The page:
Our Affiliated Project: The La Luz Children’s Home in Guadalajara, México

 

Quick facts about the La Luz Children’s Home:

  • Ages served: 3 – 12 years of age
  • Boarding: Children stay at the Home during the school week to facilitate school attendance, then stay with relatives during weekends and holidays to experience a true family environment.
  • Education: School-aged children attend local public schools where core academic subjects are taught. At the Home, they receive tutoring as well as vocational skills training.
  • Academic year: School typically begins in mid-August and ends in late June. Students enjoy summer vacation from early July through mid-August, with a two-week winter break in December.
  • Nutrition and health: Children receive nutritious meals each day, and their health is closely monitored. Medical care is provided as needed.

Mexico — with its rugged mountains, rocky deserts, lush forests and tropical beaches — is home to over 200,000 species of animals. Humans have also called this breathtaking land home for at least 10,000 years. Prior to its Spanish conquest and colonization, countless Mesoamerican nations thrived here, including such civilizations as the Olmec, Teotihuacan, Maya and Aztec. Today, Mexico is the world’s tenth-largest nation — and largest Spanish-speaking country by population — with a growing, diversified economy and a relatively stable democratic government. However, Mexico’s wealth of culture, history, natural resources and beauty, belies the condition of poverty in which many of its people live. Crime and murder rates here are high, and corruption and drug cartel activity are constant sources of concern despite recent efforts to eliminate them. The city of Guadalajara is no exception to these maladies.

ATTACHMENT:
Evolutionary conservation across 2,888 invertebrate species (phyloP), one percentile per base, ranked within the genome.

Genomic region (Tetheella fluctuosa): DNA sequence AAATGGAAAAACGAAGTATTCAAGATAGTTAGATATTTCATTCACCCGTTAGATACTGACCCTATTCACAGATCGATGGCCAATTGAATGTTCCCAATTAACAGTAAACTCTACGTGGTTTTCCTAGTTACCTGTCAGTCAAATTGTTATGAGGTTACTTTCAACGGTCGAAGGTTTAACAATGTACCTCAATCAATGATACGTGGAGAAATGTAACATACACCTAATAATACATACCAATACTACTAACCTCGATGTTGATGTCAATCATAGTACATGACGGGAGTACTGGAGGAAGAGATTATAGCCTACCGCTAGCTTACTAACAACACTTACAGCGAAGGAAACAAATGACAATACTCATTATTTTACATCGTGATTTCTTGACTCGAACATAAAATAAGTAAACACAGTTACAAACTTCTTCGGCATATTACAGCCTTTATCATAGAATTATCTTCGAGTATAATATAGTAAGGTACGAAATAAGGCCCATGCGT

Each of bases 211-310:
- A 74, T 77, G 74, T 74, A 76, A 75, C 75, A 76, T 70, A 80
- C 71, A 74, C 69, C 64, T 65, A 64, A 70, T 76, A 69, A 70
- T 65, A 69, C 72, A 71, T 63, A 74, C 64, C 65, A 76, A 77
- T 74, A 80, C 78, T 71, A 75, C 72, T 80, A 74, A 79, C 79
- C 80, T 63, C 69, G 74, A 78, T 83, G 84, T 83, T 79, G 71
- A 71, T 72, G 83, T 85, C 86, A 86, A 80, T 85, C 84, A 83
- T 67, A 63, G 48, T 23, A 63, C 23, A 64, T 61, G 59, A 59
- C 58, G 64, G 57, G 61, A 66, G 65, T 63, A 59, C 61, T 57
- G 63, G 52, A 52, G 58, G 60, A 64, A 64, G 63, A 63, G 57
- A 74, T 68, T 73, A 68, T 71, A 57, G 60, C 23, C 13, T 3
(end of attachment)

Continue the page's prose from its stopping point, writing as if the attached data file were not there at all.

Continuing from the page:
Here, La Luz Children’s Home serves as a beacon of hope for many needy children. The home’s mission is to provide shelter for children whose parents are serving time in prison. Prior to its founding by Father Ramon Aguirre in 1986, such children were forced to either live on the streets or in state-run orphanages and foster homes. Father Aguirre’s ministry among prison inmates in Guadalajara convinced him of the necessity of a facility like La Luz. Not only does it allow siblings to remain together, but it also serves as a sanctuary for children who are born to inmate mothers. The facility is run by an order of nuns who provide a well-rounded and versatile foundation of social, emotional and academic education — the key to breaking the cycle of poverty so that these children may rise above the difficult socioeconomic circumstances from which they come.